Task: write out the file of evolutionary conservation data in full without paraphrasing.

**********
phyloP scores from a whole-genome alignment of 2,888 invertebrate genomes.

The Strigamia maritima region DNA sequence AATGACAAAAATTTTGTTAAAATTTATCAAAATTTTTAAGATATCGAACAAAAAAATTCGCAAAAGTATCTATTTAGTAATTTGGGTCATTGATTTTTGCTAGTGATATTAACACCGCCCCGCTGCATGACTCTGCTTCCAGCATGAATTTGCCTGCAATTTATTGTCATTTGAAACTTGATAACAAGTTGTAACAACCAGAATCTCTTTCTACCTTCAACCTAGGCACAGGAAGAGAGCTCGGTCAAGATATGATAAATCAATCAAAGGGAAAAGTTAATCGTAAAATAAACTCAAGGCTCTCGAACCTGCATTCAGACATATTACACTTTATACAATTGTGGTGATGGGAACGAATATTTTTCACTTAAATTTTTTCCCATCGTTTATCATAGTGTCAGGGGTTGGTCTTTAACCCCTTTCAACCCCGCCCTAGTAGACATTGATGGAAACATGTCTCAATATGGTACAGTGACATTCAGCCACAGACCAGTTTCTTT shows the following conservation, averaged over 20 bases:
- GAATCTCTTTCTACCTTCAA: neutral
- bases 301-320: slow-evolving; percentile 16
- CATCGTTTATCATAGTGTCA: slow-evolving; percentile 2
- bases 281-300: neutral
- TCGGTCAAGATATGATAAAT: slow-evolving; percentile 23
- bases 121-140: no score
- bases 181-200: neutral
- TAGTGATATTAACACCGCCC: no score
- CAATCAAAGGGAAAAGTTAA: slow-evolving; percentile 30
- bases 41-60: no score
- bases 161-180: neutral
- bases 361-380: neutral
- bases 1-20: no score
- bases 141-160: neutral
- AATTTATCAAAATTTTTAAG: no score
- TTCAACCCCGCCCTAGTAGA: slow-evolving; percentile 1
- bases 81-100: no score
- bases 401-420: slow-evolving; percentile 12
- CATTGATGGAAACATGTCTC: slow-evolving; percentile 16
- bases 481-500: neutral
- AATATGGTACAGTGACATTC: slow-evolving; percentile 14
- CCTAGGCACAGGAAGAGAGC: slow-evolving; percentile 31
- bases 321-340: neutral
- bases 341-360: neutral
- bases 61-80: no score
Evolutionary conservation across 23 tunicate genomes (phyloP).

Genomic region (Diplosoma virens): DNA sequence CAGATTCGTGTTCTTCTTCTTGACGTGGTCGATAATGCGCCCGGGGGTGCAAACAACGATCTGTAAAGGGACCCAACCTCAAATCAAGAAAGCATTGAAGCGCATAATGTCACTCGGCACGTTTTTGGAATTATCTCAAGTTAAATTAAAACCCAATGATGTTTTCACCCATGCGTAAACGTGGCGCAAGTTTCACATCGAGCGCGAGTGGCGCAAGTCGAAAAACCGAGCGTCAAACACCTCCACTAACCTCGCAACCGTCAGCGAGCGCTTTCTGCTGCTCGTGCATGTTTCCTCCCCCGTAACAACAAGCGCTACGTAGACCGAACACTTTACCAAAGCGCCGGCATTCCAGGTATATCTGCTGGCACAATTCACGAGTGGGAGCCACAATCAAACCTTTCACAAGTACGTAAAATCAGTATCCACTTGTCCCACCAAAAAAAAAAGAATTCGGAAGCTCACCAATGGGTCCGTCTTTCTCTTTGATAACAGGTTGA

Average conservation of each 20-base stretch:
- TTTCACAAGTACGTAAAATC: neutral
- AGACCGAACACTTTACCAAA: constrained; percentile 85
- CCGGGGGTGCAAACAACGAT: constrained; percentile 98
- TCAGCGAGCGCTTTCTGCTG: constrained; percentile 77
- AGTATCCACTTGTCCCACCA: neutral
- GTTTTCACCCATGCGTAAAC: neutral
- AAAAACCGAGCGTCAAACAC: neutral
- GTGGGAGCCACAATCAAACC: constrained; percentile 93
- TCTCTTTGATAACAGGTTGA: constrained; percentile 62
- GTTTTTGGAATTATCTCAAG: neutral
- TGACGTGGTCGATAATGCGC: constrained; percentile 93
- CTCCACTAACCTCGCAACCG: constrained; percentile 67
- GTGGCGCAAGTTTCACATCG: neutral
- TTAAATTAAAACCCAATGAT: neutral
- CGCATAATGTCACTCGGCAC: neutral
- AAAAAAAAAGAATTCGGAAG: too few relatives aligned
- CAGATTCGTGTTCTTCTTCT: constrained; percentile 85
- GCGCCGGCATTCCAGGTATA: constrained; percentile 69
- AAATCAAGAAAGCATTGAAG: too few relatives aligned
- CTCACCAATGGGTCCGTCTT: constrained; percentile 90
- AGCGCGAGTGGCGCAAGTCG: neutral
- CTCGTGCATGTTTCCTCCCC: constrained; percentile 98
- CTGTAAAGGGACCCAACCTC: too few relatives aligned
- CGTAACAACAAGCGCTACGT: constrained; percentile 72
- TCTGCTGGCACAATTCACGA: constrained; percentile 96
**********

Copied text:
phyloP scores from a whole-genome alignment of 2,888 invertebrate genomes.

The Strigamia maritima region DNA sequence AATGACAAAAATTTTGTTAAAATTTATCAAAATTTTTAAGATATCGAACAAAAAAATTCGCAAAAGTATCTATTTAGTAATTTGGGTCATTGATTTTTGCTAGTGATATTAACACCGCCCCGCTGCATGACTCTGCTTCCAGCATGAATTTGCCTGCAATTTATTGTCATTTGAAACTTGATAACAAGTTGTAACAACCAGAATCTCTTTCTACCTTCAACCTAGGCACAGGAAGAGAGCTCGGTCAAGATATGATAAATCAATCAAAGGGAAAAGTTAATCGTAAAATAAACTCAAGGCTCTCGAACCTGCATTCAGACATATTACACTTTATACAATTGTGGTGATGGGAACGAATATTTTTCACTTAAATTTTTTCCCATCGTTTATCATAGTGTCAGGGGTTGGTCTTTAACCCCTTTCAACCCCGCCCTAGTAGACATTGATGGAAACATGTCTCAATATGGTACAGTGACATTCAGCCACAGACCAGTTTCTTT shows the following conservation, averaged over 20 bases:
- GAATCTCTTTCTACCTTCAA: neutral
- bases 301-320: slow-evolving; percentile 16
- CATCGTTTATCATAGTGTCA: slow-evolving; percentile 2
- bases 281-300: neutral
- TCGGTCAAGATATGATAAAT: slow-evolving; percentile 23
- bases 121-140: no score
- bases 181-200: neutral
- TAGTGATATTAACACCGCCC: no score
- CAATCAAAGGGAAAAGTTAA: slow-evolving; percentile 30
- bases 41-60: no score
- bases 161-180: neutral
- bases 361-380: neutral
- bases 1-20: no score
- bases 141-160: neutral
- AATTTATCAAAATTTTTAAG: no score
- TTCAACCCCGCCCTAGTAGA: slow-evolving; percentile 1
- bases 81-100: no score
- bases 401-420: slow-evolving; percentile 12
- CATTGATGGAAACATGTCTC: slow-evolving; percentile 16
- bases 481-500: neutral
- AATATGGTACAGTGACATTC: slow-evolving; percentile 14
- CCTAGGCACAGGAAGAGAGC: slow-evolving; percentile 31
- bases 321-340: neutral
- bases 341-360: neutral
- bases 61-80: no score
Evolutionary conservation across 23 tunicate genomes (phyloP).

Genomic region (Diplosoma virens): DNA sequence CAGATTCGTGTTCTTCTTCTTGACGTGGTCGATAATGCGCCCGGGGGTGCAAACAACGATCTGTAAAGGGACCCAACCTCAAATCAAGAAAGCATTGAAGCGCATAATGTCACTCGGCACGTTTTTGGAATTATCTCAAGTTAAATTAAAACCCAATGATGTTTTCACCCATGCGTAAACGTGGCGCAAGTTTCACATCGAGCGCGAGTGGCGCAAGTCGAAAAACCGAGCGTCAAACACCTCCACTAACCTCGCAACCGTCAGCGAGCGCTTTCTGCTGCTCGTGCATGTTTCCTCCCCCGTAACAACAAGCGCTACGTAGACCGAACACTTTACCAAAGCGCCGGCATTCCAGGTATATCTGCTGGCACAATTCACGAGTGGGAGCCACAATCAAACCTTTCACAAGTACGTAAAATCAGTATCCACTTGTCCCACCAAAAAAAAAAGAATTCGGAAGCTCACCAATGGGTCCGTCTTTCTCTTTGATAACAGGTTGA

Average conservation of each 20-base stretch:
- TTTCACAAGTACGTAAAATC: neutral
- AGACCGAACACTTTACCAAA: constrained; percentile 85
- CCGGGGGTGCAAACAACGAT: constrained; percentile 98
- TCAGCGAGCGCTTTCTGCTG: constrained; percentile 77
- AGTATCCACTTGTCCCACCA: neutral
- GTTTTCACCCATGCGTAAAC: neutral
- AAAAACCGAGCGTCAAACAC: neutral
- GTGGGAGCCACAATCAAACC: constrained; percentile 93
- TCTCTTTGATAACAGGTTGA: constrained; percentile 62
- GTTTTTGGAATTATCTCAAG: neutral
- TGACGTGGTCGATAATGCGC: constrained; percentile 93
- CTCCACTAACCTCGCAACCG: constrained; percentile 67
- GTGGCGCAAGTTTCACATCG: neutral
- TTAAATTAAAACCCAATGAT: neutral
- CGCATAATGTCACTCGGCAC: neutral
- AAAAAAAAAGAATTCGGAAG: too few relatives aligned
- CAGATTCGTGTTCTTCTTCT: constrained; percentile 85
- GCGCCGGCATTCCAGGTATA: constrained; percentile 69
- AAATCAAGAAAGCATTGAAG: too few relatives aligned
- CTCACCAATGGGTCCGTCTT: constrained; percentile 90
- AGCGCGAGTGGCGCAAGTCG: neutral
- CTCGTGCATGTTTCCTCCCC: constrained; percentile 98
- CTGTAAAGGGACCCAACCTC: too few relatives aligned
- CGTAACAACAAGCGCTACGT: constrained; percentile 72
- TCTGCTGGCACAATTCACGA: constrained; percentile 96